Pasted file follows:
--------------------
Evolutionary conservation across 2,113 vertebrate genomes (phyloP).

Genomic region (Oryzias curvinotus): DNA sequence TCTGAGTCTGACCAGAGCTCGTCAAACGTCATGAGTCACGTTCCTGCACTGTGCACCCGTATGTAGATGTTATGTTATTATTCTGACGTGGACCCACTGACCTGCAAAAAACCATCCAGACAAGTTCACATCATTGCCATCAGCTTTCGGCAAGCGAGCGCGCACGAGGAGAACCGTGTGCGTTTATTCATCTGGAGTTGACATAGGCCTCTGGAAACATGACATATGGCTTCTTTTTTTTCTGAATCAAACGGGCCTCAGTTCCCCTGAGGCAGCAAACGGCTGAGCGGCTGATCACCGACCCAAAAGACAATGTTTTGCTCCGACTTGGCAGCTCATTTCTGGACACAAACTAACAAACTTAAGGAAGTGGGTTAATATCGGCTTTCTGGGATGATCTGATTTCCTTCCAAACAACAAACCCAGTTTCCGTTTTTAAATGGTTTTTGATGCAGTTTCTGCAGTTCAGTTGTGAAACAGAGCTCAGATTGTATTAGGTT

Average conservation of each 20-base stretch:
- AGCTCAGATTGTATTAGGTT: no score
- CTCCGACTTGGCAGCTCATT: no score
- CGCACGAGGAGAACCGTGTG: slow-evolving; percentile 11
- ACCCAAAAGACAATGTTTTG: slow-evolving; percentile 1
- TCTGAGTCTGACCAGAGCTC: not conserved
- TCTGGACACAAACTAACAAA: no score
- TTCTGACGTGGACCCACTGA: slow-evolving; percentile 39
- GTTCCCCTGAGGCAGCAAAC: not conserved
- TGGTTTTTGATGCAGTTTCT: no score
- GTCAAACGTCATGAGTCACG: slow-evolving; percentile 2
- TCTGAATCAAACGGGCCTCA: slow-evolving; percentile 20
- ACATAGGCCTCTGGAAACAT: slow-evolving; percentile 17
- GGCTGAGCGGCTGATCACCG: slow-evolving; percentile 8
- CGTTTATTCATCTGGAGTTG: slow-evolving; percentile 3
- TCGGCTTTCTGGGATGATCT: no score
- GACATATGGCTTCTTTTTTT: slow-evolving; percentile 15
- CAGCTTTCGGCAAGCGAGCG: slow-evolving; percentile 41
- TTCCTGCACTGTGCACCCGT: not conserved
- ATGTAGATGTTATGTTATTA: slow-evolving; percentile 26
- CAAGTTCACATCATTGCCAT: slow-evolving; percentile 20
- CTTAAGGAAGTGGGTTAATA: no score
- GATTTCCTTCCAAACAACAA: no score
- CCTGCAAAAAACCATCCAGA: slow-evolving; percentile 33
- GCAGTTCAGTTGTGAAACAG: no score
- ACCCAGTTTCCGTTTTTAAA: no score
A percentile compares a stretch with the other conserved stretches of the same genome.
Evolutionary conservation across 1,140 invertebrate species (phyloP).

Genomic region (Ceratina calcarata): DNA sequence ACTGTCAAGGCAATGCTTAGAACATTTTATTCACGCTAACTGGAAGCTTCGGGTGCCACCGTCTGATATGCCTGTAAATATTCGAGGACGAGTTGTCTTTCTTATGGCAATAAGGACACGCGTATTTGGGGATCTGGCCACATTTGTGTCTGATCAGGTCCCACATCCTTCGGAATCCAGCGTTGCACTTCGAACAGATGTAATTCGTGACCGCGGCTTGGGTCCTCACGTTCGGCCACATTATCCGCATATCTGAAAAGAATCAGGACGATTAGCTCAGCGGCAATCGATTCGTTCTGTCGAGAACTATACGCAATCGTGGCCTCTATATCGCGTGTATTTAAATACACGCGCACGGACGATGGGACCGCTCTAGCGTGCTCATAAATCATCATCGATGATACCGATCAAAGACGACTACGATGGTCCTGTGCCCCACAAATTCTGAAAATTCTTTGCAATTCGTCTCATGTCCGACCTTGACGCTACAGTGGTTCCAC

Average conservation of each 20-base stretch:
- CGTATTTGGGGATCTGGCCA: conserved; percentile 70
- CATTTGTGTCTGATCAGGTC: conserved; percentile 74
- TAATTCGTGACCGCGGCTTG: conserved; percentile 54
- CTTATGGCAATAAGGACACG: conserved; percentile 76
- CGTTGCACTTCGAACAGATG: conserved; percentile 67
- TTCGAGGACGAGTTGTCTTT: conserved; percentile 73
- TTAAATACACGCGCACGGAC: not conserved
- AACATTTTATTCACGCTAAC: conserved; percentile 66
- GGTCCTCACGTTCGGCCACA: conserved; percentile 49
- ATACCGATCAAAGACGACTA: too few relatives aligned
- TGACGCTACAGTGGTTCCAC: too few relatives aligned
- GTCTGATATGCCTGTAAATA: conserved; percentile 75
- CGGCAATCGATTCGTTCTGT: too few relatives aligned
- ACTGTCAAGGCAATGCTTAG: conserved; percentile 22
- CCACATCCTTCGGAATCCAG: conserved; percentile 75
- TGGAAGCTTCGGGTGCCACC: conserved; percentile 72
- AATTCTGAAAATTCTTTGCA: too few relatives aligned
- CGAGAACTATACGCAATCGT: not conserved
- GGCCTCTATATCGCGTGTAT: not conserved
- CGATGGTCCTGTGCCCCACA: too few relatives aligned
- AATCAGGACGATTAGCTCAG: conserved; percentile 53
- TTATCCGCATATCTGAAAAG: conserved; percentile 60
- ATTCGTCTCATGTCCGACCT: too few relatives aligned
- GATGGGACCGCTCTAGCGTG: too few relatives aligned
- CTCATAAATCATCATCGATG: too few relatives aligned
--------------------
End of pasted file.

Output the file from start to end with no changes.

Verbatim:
Evolutionary conservation across 2,113 vertebrate genomes (phyloP).

Genomic region (Oryzias curvinotus): DNA sequence TCTGAGTCTGACCAGAGCTCGTCAAACGTCATGAGTCACGTTCCTGCACTGTGCACCCGTATGTAGATGTTATGTTATTATTCTGACGTGGACCCACTGACCTGCAAAAAACCATCCAGACAAGTTCACATCATTGCCATCAGCTTTCGGCAAGCGAGCGCGCACGAGGAGAACCGTGTGCGTTTATTCATCTGGAGTTGACATAGGCCTCTGGAAACATGACATATGGCTTCTTTTTTTTCTGAATCAAACGGGCCTCAGTTCCCCTGAGGCAGCAAACGGCTGAGCGGCTGATCACCGACCCAAAAGACAATGTTTTGCTCCGACTTGGCAGCTCATTTCTGGACACAAACTAACAAACTTAAGGAAGTGGGTTAATATCGGCTTTCTGGGATGATCTGATTTCCTTCCAAACAACAAACCCAGTTTCCGTTTTTAAATGGTTTTTGATGCAGTTTCTGCAGTTCAGTTGTGAAACAGAGCTCAGATTGTATTAGGTT

Average conservation of each 20-base stretch:
- AGCTCAGATTGTATTAGGTT: no score
- CTCCGACTTGGCAGCTCATT: no score
- CGCACGAGGAGAACCGTGTG: slow-evolving; percentile 11
- ACCCAAAAGACAATGTTTTG: slow-evolving; percentile 1
- TCTGAGTCTGACCAGAGCTC: not conserved
- TCTGGACACAAACTAACAAA: no score
- TTCTGACGTGGACCCACTGA: slow-evolving; percentile 39
- GTTCCCCTGAGGCAGCAAAC: not conserved
- TGGTTTTTGATGCAGTTTCT: no score
- GTCAAACGTCATGAGTCACG: slow-evolving; percentile 2
- TCTGAATCAAACGGGCCTCA: slow-evolving; percentile 20
- ACATAGGCCTCTGGAAACAT: slow-evolving; percentile 17
- GGCTGAGCGGCTGATCACCG: slow-evolving; percentile 8
- CGTTTATTCATCTGGAGTTG: slow-evolving; percentile 3
- TCGGCTTTCTGGGATGATCT: no score
- GACATATGGCTTCTTTTTTT: slow-evolving; percentile 15
- CAGCTTTCGGCAAGCGAGCG: slow-evolving; percentile 41
- TTCCTGCACTGTGCACCCGT: not conserved
- ATGTAGATGTTATGTTATTA: slow-evolving; percentile 26
- CAAGTTCACATCATTGCCAT: slow-evolving; percentile 20
- CTTAAGGAAGTGGGTTAATA: no score
- GATTTCCTTCCAAACAACAA: no score
- CCTGCAAAAAACCATCCAGA: slow-evolving; percentile 33
- GCAGTTCAGTTGTGAAACAG: no score
- ACCCAGTTTCCGTTTTTAAA: no score
A percentile compares a stretch with the other conserved stretches of the same genome.
Evolutionary conservation across 1,140 invertebrate species (phyloP).

Genomic region (Ceratina calcarata): DNA sequence ACTGTCAAGGCAATGCTTAGAACATTTTATTCACGCTAACTGGAAGCTTCGGGTGCCACCGTCTGATATGCCTGTAAATATTCGAGGACGAGTTGTCTTTCTTATGGCAATAAGGACACGCGTATTTGGGGATCTGGCCACATTTGTGTCTGATCAGGTCCCACATCCTTCGGAATCCAGCGTTGCACTTCGAACAGATGTAATTCGTGACCGCGGCTTGGGTCCTCACGTTCGGCCACATTATCCGCATATCTGAAAAGAATCAGGACGATTAGCTCAGCGGCAATCGATTCGTTCTGTCGAGAACTATACGCAATCGTGGCCTCTATATCGCGTGTATTTAAATACACGCGCACGGACGATGGGACCGCTCTAGCGTGCTCATAAATCATCATCGATGATACCGATCAAAGACGACTACGATGGTCCTGTGCCCCACAAATTCTGAAAATTCTTTGCAATTCGTCTCATGTCCGACCTTGACGCTACAGTGGTTCCAC

Average conservation of each 20-base stretch:
- CGTATTTGGGGATCTGGCCA: conserved; percentile 70
- CATTTGTGTCTGATCAGGTC: conserved; percentile 74
- TAATTCGTGACCGCGGCTTG: conserved; percentile 54
- CTTATGGCAATAAGGACACG: conserved; percentile 76
- CGTTGCACTTCGAACAGATG: conserved; percentile 67
- TTCGAGGACGAGTTGTCTTT: conserved; percentile 73
- TTAAATACACGCGCACGGAC: not conserved
- AACATTTTATTCACGCTAAC: conserved; percentile 66
- GGTCCTCACGTTCGGCCACA: conserved; percentile 49
- ATACCGATCAAAGACGACTA: too few relatives aligned
- TGACGCTACAGTGGTTCCAC: too few relatives aligned
- GTCTGATATGCCTGTAAATA: conserved; percentile 75
- CGGCAATCGATTCGTTCTGT: too few relatives aligned
- ACTGTCAAGGCAATGCTTAG: conserved; percentile 22
- CCACATCCTTCGGAATCCAG: conserved; percentile 75
- TGGAAGCTTCGGGTGCCACC: conserved; percentile 72
- AATTCTGAAAATTCTTTGCA: too few relatives aligned
- CGAGAACTATACGCAATCGT: not conserved
- GGCCTCTATATCGCGTGTAT: not conserved
- CGATGGTCCTGTGCCCCACA: too few relatives aligned
- AATCAGGACGATTAGCTCAG: conserved; percentile 53
- TTATCCGCATATCTGAAAAG: conserved; percentile 60
- ATTCGTCTCATGTCCGACCT: too few relatives aligned
- GATGGGACCGCTCTAGCGTG: too few relatives aligned
- CTCATAAATCATCATCGATG: too few relatives aligned